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House Republicans Introduce American Health Care Act

Earlier this week Republican members of the House Energy and Commerce and Ways and Means Committees announced their legislative proposals as part of the American Health Care Act, which seeks to repeal and replace the Affordable Care Act (ACA). This is following the introduction of H.R. 1275 into congress on March 1.

The goal of this proposed legislation is to expand Health Savings Accounts (HSAs), provide tax credits to individuals and families who are not ensured through their employers, and establish a Patient and State Stability Fund. According to House Speaker Paul Ryan, the bill will make good on the promise to repeal and replace Obamacare, and will successfully lower costs and create greater choice for patients. However, the bill has already received substantial pushback.

Congressional leadership expressed a desire to act quickly —by the time of the Easter break—which is highly unusual for such a complex topic as health care.  Reaction to the proposal has been swift, strong and mixed and comes from both sides of the political spectrum and from all corners of the health care industry. 

In general, the bill would retain the most popular aspects of the ACA while eliminating the individual mandate to buy insurance, replacing subsidies with tax credits for purchasing insurance, and returning Medicaid to a block grant program for states.   The introduction of the bill was not accompanied by an analysis of the overall cost of the changes nor the estimated impact on insurance coverage rates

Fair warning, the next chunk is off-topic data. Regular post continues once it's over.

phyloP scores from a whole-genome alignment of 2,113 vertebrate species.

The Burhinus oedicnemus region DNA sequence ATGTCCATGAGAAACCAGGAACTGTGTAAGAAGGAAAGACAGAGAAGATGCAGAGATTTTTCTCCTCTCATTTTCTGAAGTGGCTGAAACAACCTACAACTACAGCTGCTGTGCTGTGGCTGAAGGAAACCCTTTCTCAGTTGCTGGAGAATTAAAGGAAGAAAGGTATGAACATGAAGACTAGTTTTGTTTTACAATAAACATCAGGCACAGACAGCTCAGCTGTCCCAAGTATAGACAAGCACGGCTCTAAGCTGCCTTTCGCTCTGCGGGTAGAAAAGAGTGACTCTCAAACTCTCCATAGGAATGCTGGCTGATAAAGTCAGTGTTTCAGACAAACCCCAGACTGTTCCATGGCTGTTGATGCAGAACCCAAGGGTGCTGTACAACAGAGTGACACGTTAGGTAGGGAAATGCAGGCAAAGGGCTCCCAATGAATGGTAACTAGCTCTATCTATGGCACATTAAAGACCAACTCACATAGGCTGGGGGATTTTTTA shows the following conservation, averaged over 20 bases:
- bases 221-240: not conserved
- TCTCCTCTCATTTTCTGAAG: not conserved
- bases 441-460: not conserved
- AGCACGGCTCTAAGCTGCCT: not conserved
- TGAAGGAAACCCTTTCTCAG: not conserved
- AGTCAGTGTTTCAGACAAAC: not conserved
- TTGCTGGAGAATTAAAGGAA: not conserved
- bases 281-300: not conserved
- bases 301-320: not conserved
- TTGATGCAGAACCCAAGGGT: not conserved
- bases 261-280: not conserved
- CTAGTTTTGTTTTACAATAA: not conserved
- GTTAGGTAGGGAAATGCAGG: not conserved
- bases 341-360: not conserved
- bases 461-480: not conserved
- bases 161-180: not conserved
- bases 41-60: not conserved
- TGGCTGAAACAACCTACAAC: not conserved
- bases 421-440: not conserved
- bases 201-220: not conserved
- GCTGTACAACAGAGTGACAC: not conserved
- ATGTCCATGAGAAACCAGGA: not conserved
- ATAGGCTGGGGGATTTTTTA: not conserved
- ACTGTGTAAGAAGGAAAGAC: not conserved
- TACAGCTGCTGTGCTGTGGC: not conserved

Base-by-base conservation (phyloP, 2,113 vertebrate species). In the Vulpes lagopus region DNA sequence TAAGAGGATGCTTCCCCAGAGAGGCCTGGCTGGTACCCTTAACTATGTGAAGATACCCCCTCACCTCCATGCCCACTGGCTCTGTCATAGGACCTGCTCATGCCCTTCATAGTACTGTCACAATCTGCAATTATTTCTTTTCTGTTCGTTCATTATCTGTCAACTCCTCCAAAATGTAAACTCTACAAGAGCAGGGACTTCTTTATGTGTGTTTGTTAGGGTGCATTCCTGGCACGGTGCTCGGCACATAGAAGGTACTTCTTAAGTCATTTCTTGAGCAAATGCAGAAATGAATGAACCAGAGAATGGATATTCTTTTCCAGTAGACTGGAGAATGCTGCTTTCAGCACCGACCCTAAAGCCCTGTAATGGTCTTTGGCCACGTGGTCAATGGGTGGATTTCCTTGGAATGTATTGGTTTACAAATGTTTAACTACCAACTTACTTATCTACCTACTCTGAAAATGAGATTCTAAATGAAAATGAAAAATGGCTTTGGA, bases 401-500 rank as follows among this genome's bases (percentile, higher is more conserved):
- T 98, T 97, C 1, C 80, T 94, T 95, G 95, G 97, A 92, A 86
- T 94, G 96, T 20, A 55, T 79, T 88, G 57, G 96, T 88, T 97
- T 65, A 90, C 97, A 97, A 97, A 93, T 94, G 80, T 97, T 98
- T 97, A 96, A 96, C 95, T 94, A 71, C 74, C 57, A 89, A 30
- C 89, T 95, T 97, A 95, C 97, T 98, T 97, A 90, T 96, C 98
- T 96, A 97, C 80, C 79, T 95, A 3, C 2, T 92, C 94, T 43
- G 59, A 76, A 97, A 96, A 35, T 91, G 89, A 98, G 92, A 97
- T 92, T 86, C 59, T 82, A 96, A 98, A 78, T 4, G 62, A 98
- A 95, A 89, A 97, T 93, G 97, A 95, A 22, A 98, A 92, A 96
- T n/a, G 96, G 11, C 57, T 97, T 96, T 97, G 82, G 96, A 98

On March 7th, Dr. James Madara, Executive Vice President and CEO of the American Medical Association sent a letter to members of both the Ways and Means and Energy and Commerce Committees expressing concerns surrounding the bill. According to the letter, the AMA is unable to support the bill because they feel that the tax credits described in the bill should be based on income, not age. In addition, they feel the rollback of Medicaid expansion will hurt vulnerable populations.

According to a report published by Modern Healthcare, House Democrats are also pushing back against the new bill, citing that there is little transparency surrounding the cost of the new plan and how it will effect patients. They feel Republicans are rushing to pass the bill without proper review.

CHAP will continue to monitor this story and provide updates as they are made available.  

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